30 October - 7 April 2017
Kestle Barton will be closed for the winter after Saturday 29 October. This season has been filled with a range of exhibitions and events that helped to inform our ongoing interest in producing contemporary art within a rural environment.
Paul Chaney began our 2016 exhibition series with his expanded vision of how Kestle Barton as a ‘Sector’ could contribute to his post-apocalyptic Lizard Exit Plan – laid out in a new collection of cyanotype blueprint diagrams and screen prints (Lizard Exit Plan: Kestle Barton Sector 19 March – 8 May). For Naomi Frears: New Work (14 May – 3 July) an entire wall was erected to create a suitable gallery space for the ambitious and mesmerising film installation entitled, 10. The alterations transformed the space and still preserved an area for Frears’ works on paper to be seen; these related to Frenchman’s Creek and the surrounding area. Death & Circuses (9 July – 4 September) was an installation of very large paintings by Nicola Bealing inspired by the archives of the Helston Folk Museum. In addition to filling the gallery walls, a separate collection of works on paper could be found in the atmospheric undercroft of our newly renovated wing of the original Farmhouse. The season ended with the sensitive and insightful photographs by Jem Southam of Ray’s Sheds: The Hidden Work of Ray Exworth (10 September – 29 October) – a tribute to the creative life of one of Cornwall’s most interesting sculptors.
All our exhibitions this year were accompanied by Artists Talks at the openings and free risograph publications. These publications included essays, stories and images that supported the main themes of the exhibitors and offered opportunities for artists to collaborate with others in reflecting on the significance of the work. These are available to view on the 2016 exhibition pages of our website in pdf format.
The events this season brought children and students of all ages through our doors, along with amazing artists, storytellers, authors, musicians, land workers and culinary wizards. Kestle Barton also travelled this year: producing the collaboration between Abigail Reynolds and St Keverne Band, The Mother’s Bones and showing the Director’s Preview at Porthallow Village Hall, with a performance by the Band on the beach. We had our first Festival of Children’s Literature and a Fireside Storytelling Supper with Annamaria Murphy. Lucy Grant gave a whole series of wonderful Heads & Hands workshops both at the Festival and throughout the summer. Dominic Bailey also spent the summer here, between catering foraged-like dinners in collaboration with Paul Chaney for the Critical Camp series and his own Lazy August Luncheon in the Garden series, he made good use of the fresh produce in our kitchen garden.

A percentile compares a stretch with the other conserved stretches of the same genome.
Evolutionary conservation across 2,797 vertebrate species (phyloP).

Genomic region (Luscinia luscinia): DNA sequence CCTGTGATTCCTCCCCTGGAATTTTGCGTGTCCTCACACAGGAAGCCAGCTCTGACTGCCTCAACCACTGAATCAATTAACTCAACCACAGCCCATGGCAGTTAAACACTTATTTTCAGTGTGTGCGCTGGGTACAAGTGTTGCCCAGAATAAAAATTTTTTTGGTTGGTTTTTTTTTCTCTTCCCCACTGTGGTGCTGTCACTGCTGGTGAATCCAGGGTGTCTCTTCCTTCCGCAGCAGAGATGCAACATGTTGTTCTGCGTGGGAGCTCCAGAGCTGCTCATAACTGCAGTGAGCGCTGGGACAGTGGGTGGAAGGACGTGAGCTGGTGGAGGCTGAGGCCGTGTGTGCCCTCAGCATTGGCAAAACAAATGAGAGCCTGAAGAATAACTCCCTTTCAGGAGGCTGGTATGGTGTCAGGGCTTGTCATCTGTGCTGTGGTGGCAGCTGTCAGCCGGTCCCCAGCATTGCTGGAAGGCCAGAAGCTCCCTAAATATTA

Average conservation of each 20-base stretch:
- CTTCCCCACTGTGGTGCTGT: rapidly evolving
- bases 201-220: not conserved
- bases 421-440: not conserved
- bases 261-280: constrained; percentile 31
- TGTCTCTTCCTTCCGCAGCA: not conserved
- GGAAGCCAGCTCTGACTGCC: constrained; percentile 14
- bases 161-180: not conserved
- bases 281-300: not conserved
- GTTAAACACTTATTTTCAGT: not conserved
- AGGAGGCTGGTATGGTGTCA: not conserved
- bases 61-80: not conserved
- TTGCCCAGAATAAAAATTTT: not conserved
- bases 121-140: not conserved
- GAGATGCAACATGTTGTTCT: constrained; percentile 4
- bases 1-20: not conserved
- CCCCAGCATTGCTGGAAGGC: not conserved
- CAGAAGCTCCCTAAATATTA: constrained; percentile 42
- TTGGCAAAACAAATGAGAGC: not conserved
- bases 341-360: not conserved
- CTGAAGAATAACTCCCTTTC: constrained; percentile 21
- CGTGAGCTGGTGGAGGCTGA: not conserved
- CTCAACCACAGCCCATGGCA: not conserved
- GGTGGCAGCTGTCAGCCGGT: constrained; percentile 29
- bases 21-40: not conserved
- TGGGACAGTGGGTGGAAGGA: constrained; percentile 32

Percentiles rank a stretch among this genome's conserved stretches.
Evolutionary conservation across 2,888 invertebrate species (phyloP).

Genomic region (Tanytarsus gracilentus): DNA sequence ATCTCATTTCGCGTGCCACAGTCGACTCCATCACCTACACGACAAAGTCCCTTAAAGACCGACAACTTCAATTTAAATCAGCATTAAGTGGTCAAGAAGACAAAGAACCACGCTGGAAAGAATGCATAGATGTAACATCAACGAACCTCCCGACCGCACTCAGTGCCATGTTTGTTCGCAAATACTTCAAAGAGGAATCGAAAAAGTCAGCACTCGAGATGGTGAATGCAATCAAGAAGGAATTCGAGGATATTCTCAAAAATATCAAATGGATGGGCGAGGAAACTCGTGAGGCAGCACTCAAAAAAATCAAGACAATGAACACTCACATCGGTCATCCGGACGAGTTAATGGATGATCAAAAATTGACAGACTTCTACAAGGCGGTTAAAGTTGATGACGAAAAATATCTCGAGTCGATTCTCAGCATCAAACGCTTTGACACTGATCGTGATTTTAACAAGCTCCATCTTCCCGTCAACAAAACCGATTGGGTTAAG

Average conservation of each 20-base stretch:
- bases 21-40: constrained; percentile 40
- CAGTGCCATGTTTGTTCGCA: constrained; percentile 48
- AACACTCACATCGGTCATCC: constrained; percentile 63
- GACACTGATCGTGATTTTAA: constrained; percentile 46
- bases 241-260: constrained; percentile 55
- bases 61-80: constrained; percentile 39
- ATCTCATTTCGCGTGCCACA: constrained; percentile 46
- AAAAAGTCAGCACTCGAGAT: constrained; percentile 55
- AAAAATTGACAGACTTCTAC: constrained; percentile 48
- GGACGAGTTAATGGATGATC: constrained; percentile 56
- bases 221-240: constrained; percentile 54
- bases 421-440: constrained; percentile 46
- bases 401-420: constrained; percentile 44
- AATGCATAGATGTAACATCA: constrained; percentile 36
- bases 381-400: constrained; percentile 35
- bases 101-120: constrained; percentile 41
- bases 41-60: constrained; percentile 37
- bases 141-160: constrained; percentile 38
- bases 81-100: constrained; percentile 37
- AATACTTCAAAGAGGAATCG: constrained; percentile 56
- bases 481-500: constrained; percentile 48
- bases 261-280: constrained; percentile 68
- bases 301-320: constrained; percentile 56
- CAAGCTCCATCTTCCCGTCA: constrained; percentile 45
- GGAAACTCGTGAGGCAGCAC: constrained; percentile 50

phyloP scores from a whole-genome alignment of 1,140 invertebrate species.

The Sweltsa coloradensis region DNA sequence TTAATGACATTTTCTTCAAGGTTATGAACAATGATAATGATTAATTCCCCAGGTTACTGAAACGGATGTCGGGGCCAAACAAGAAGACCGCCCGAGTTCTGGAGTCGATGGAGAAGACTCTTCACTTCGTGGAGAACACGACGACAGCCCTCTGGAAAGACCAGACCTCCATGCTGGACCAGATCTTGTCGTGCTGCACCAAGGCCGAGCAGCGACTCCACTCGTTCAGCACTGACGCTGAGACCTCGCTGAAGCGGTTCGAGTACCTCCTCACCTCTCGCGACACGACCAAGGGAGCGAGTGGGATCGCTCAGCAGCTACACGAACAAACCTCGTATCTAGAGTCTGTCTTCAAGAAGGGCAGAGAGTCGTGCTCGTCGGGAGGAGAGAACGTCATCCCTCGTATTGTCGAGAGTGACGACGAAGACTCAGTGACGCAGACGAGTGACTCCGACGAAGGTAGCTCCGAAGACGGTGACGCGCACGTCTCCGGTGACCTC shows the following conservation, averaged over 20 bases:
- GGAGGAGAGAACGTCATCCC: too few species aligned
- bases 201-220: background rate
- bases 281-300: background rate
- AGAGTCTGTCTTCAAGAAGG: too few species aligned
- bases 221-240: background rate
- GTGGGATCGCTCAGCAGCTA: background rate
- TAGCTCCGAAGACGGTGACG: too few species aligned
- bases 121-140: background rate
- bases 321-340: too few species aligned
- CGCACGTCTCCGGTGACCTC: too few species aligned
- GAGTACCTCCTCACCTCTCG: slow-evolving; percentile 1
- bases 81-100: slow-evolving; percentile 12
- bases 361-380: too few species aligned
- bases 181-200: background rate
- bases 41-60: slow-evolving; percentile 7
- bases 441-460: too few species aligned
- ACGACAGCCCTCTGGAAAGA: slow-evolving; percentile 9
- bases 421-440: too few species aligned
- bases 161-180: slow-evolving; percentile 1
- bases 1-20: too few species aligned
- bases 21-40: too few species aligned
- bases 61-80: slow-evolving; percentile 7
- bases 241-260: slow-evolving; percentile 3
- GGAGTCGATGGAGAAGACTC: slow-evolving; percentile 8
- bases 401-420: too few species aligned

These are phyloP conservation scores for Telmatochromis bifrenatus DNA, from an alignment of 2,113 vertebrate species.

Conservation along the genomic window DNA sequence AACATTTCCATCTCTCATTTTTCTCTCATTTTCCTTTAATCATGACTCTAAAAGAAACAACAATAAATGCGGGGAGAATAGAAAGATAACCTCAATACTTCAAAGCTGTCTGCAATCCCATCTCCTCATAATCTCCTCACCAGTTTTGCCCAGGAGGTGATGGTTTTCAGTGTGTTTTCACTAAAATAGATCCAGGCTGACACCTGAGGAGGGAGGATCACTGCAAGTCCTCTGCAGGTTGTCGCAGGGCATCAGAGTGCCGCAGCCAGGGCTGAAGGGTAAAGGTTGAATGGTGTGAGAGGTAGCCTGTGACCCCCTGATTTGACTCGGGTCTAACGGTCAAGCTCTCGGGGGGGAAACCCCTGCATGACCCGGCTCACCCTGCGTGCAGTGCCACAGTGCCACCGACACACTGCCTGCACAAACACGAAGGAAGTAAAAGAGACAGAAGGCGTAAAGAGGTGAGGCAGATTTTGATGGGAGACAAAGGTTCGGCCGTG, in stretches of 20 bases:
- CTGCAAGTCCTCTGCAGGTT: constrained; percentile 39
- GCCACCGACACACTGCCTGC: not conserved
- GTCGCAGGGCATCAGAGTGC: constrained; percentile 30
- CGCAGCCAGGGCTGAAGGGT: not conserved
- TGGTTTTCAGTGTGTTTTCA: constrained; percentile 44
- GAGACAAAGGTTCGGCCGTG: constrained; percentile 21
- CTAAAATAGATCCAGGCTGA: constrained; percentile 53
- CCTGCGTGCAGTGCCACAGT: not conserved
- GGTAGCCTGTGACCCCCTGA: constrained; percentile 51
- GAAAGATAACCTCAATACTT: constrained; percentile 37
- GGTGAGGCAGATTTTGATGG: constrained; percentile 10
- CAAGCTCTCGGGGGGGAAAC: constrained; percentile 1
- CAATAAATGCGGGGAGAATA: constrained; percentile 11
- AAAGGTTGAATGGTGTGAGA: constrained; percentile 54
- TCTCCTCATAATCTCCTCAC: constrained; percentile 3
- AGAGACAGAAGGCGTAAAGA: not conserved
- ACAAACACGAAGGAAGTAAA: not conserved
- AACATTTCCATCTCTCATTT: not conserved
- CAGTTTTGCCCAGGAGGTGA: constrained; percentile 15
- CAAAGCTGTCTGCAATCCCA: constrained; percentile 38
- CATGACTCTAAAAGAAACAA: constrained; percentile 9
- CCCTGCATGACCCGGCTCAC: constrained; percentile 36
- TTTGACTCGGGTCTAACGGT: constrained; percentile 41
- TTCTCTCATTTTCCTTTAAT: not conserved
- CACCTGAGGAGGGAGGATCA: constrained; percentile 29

For all those that are interested in Paul Chaney’s Critical Camp series that took place in the Encampment Supreme pavilion in our orchard this summer, all six camps were recorded and presented by Bram Arnold in Trail Mix[ED], broadcast on Resonance FM this autumn. These broadcasts can be heard from our website here and provide an archive of the fascinating range of thinkers, artists and collaborators that Paul Chaney invited here to engage in central themes related to his work.
The week of masterful music and sounds created by the musicians of Spontonality, again brought a vitality and level of quality artistry to Cornwall that was a privilege to host and witness. Their work with community groups and the Falmouth University Music Academy students was inspiring for everyone involved. Live streams from parts of the two evening concerts were broadcast on our Facebook page and can still be found there.
We wish to thank all of the public, and specific groups, that visited Kestle Barton this season. We would also like to thank the artists and collaborators that made our programme so dynamic this year. Finally we wish to acknowledge our gratitude to Arts Council England for their support in that programme, enabling us to expand the possibilities and conversations across local and more distant communities.
We will reopen on Saturday 8 April 2017, starting the season with an exhibition of new work by Jessica Cooper based on her developing observations and appreciation of the gardens and grounds of Kestle Barton, in relation to her growing practice since her last show here in 2013. In the meantime, we wish everyone a peaceful winter season with much joy.